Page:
The rate of obesity continues to climb across the world’s most developed countries, with certain nations and groups of people such as women and the poor hit harder by the recent economic crisis, the OECD said on Tuesday.
While rates are rising as much as 3 percent a year in countries such as Australia, France, Mexico and Switzerland, they have been fairly stable in other countries such as the Unites States, Canada, Korea and Italy, the Organization for Economic Cooperation and Development said in report.
A review of available data showed that the global recession that struck in 2008 forced many families in harder-hit nations to cut back spending on food, especially healthier but often more expensive options such as fruits and vegetables, in favor of cheaper, less healthy options, it said.
Even in nations that fared better in the economic slowdown, certain groups of people, particularly women and those who are less educated and have lower incomes, were also more likely to be obese, OECD found.
“The economic crisis is likely to have contributed to further growth in obesity,” OECD researchers wrote.
Although the overall rate of obesity has slowed among more economically developed countries over the past five years, “the obesity epidemic has not stopped spreading,” they added.
The new report, based on a review of data from 10 OECD countries, will be presented on Wednesday at the European Congress on Obesity in Bulgaria.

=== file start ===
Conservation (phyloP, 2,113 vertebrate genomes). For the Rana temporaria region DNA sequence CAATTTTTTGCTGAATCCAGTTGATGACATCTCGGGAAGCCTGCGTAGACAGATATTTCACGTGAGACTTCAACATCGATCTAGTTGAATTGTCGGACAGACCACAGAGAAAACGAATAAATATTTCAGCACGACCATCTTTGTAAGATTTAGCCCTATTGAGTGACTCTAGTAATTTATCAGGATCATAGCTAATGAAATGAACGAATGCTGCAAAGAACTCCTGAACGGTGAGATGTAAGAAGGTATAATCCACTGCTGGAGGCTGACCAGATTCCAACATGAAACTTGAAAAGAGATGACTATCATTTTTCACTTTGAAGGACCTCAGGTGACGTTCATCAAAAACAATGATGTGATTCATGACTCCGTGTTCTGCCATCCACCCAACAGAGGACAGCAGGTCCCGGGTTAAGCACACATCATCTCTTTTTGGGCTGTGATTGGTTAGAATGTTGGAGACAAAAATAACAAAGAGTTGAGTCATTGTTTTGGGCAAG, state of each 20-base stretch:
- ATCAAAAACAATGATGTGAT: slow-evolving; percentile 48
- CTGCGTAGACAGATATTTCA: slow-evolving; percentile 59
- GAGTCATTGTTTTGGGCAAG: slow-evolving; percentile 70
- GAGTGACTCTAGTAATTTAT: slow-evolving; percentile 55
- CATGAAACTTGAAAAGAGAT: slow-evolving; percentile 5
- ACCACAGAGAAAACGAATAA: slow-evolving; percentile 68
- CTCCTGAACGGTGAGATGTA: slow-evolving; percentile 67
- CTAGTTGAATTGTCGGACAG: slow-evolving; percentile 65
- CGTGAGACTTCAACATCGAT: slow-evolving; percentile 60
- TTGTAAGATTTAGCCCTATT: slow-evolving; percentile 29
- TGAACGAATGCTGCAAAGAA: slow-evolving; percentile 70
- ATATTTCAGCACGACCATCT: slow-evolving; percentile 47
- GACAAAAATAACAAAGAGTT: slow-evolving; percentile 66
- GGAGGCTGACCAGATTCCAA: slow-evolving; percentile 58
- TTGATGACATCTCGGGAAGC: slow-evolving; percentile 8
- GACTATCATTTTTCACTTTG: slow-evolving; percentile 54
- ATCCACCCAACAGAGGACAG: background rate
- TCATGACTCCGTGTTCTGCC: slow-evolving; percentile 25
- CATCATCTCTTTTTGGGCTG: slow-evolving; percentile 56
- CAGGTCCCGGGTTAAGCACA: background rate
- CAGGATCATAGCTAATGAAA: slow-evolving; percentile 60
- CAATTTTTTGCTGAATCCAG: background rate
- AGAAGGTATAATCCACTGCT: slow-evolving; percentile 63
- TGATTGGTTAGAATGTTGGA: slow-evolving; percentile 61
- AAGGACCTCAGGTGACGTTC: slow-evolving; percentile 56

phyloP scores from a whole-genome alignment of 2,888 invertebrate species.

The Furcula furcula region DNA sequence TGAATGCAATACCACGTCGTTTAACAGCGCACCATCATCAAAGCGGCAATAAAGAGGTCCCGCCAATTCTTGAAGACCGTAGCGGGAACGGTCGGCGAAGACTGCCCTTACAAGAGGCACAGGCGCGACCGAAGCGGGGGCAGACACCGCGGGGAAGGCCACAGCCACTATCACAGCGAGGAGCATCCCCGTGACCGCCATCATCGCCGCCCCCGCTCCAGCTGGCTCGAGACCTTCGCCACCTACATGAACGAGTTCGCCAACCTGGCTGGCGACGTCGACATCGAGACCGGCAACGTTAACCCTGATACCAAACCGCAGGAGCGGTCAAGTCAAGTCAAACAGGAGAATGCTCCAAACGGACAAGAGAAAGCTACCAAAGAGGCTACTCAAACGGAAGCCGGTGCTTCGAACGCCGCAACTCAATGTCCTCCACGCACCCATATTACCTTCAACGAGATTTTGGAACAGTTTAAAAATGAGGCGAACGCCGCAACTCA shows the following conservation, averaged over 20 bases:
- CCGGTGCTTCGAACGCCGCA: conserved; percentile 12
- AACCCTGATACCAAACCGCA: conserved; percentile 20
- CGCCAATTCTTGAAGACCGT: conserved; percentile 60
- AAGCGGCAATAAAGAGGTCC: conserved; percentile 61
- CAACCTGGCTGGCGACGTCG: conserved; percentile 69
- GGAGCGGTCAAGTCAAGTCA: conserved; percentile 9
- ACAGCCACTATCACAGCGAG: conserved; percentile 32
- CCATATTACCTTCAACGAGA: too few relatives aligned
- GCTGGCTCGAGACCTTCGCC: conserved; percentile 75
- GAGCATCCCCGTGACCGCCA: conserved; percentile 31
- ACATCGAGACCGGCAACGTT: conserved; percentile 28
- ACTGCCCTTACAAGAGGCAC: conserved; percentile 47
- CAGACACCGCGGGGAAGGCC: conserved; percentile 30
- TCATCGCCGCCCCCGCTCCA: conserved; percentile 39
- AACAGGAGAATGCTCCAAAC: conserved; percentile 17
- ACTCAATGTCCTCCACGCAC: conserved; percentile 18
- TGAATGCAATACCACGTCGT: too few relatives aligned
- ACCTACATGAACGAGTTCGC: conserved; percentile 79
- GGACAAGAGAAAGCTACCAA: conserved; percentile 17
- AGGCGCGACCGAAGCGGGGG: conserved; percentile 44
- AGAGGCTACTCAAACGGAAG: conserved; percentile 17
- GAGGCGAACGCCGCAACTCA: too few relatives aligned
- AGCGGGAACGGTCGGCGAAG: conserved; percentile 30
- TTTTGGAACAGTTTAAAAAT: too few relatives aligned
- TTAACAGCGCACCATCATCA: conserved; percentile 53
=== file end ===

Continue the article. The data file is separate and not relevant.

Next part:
Most of the OECD’s 34 members are wealthy countries such as the United States and European nations, although some emerging economies such as Mexico and Turkey are also included. The group does not include China, India or other bigger developing countries.
Rising obesity rates can also add economic burden as governments grapple with the costs of chronic conditions linked to obesity such as diabetes, heart disease and even cancer.
Current efforts aimed at preventing further weight gain, including using financial incentives to boost wellness or increasing basic health exams, are improving, OECD said.
“The economic crisis may have contributed to a further growth in obesity, but most governments need to do more to stop this rising tide,” OECD health policy analyst Michele Cecchini said in a statement.
Other policy efforts, such as stricter rules for advertising unhealthy foods to children, better food labeling and “carefully designed” food and beverage taxes could have an impact, the Paris-based organization said. One bright spot in the OECD’s review: although on average one in five children in developed countries is overweight, “more countries have managed to stabilize or even slightly reduce rates of child obesity than they have of adult obesity.”
By Susan Heavey